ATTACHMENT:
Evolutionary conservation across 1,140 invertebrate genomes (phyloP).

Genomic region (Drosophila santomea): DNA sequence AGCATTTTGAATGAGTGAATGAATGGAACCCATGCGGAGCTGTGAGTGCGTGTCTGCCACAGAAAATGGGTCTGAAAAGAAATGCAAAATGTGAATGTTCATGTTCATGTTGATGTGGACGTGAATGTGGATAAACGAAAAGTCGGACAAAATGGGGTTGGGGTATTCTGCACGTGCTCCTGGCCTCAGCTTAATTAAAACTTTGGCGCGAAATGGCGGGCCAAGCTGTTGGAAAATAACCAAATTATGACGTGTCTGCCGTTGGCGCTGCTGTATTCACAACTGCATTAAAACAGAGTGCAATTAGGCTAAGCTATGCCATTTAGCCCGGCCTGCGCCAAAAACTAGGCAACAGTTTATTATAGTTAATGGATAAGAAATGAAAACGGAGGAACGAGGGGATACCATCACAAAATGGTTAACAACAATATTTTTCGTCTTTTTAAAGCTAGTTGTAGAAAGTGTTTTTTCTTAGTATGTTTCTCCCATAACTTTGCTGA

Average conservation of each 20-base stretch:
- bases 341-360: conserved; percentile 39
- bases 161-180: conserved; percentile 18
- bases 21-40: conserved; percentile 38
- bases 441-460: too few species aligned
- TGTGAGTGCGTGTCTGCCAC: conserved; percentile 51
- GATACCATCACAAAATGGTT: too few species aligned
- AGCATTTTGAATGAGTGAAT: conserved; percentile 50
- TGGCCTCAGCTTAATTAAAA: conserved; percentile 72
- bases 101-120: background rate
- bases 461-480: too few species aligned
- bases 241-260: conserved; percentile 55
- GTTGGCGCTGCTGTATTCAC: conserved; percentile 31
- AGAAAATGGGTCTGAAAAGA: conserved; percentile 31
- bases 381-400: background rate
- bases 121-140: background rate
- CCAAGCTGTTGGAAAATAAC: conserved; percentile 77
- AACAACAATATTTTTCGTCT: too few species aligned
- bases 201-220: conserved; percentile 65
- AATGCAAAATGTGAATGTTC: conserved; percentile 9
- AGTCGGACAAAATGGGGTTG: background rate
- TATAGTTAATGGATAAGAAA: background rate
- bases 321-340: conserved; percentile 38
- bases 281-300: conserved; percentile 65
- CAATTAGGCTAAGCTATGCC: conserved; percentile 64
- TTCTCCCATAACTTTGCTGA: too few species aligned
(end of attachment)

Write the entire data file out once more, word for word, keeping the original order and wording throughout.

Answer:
Evolutionary conservation across 1,140 invertebrate genomes (phyloP).

Genomic region (Drosophila santomea): DNA sequence AGCATTTTGAATGAGTGAATGAATGGAACCCATGCGGAGCTGTGAGTGCGTGTCTGCCACAGAAAATGGGTCTGAAAAGAAATGCAAAATGTGAATGTTCATGTTCATGTTGATGTGGACGTGAATGTGGATAAACGAAAAGTCGGACAAAATGGGGTTGGGGTATTCTGCACGTGCTCCTGGCCTCAGCTTAATTAAAACTTTGGCGCGAAATGGCGGGCCAAGCTGTTGGAAAATAACCAAATTATGACGTGTCTGCCGTTGGCGCTGCTGTATTCACAACTGCATTAAAACAGAGTGCAATTAGGCTAAGCTATGCCATTTAGCCCGGCCTGCGCCAAAAACTAGGCAACAGTTTATTATAGTTAATGGATAAGAAATGAAAACGGAGGAACGAGGGGATACCATCACAAAATGGTTAACAACAATATTTTTCGTCTTTTTAAAGCTAGTTGTAGAAAGTGTTTTTTCTTAGTATGTTTCTCCCATAACTTTGCTGA

Average conservation of each 20-base stretch:
- bases 341-360: conserved; percentile 39
- bases 161-180: conserved; percentile 18
- bases 21-40: conserved; percentile 38
- bases 441-460: too few species aligned
- TGTGAGTGCGTGTCTGCCAC: conserved; percentile 51
- GATACCATCACAAAATGGTT: too few species aligned
- AGCATTTTGAATGAGTGAAT: conserved; percentile 50
- TGGCCTCAGCTTAATTAAAA: conserved; percentile 72
- bases 101-120: background rate
- bases 461-480: too few species aligned
- bases 241-260: conserved; percentile 55
- GTTGGCGCTGCTGTATTCAC: conserved; percentile 31
- AGAAAATGGGTCTGAAAAGA: conserved; percentile 31
- bases 381-400: background rate
- bases 121-140: background rate
- CCAAGCTGTTGGAAAATAAC: conserved; percentile 77
- AACAACAATATTTTTCGTCT: too few species aligned
- bases 201-220: conserved; percentile 65
- AATGCAAAATGTGAATGTTC: conserved; percentile 9
- AGTCGGACAAAATGGGGTTG: background rate
- TATAGTTAATGGATAAGAAA: background rate
- bases 321-340: conserved; percentile 38
- bases 281-300: conserved; percentile 65
- CAATTAGGCTAAGCTATGCC: conserved; percentile 64
- TTCTCCCATAACTTTGCTGA: too few species aligned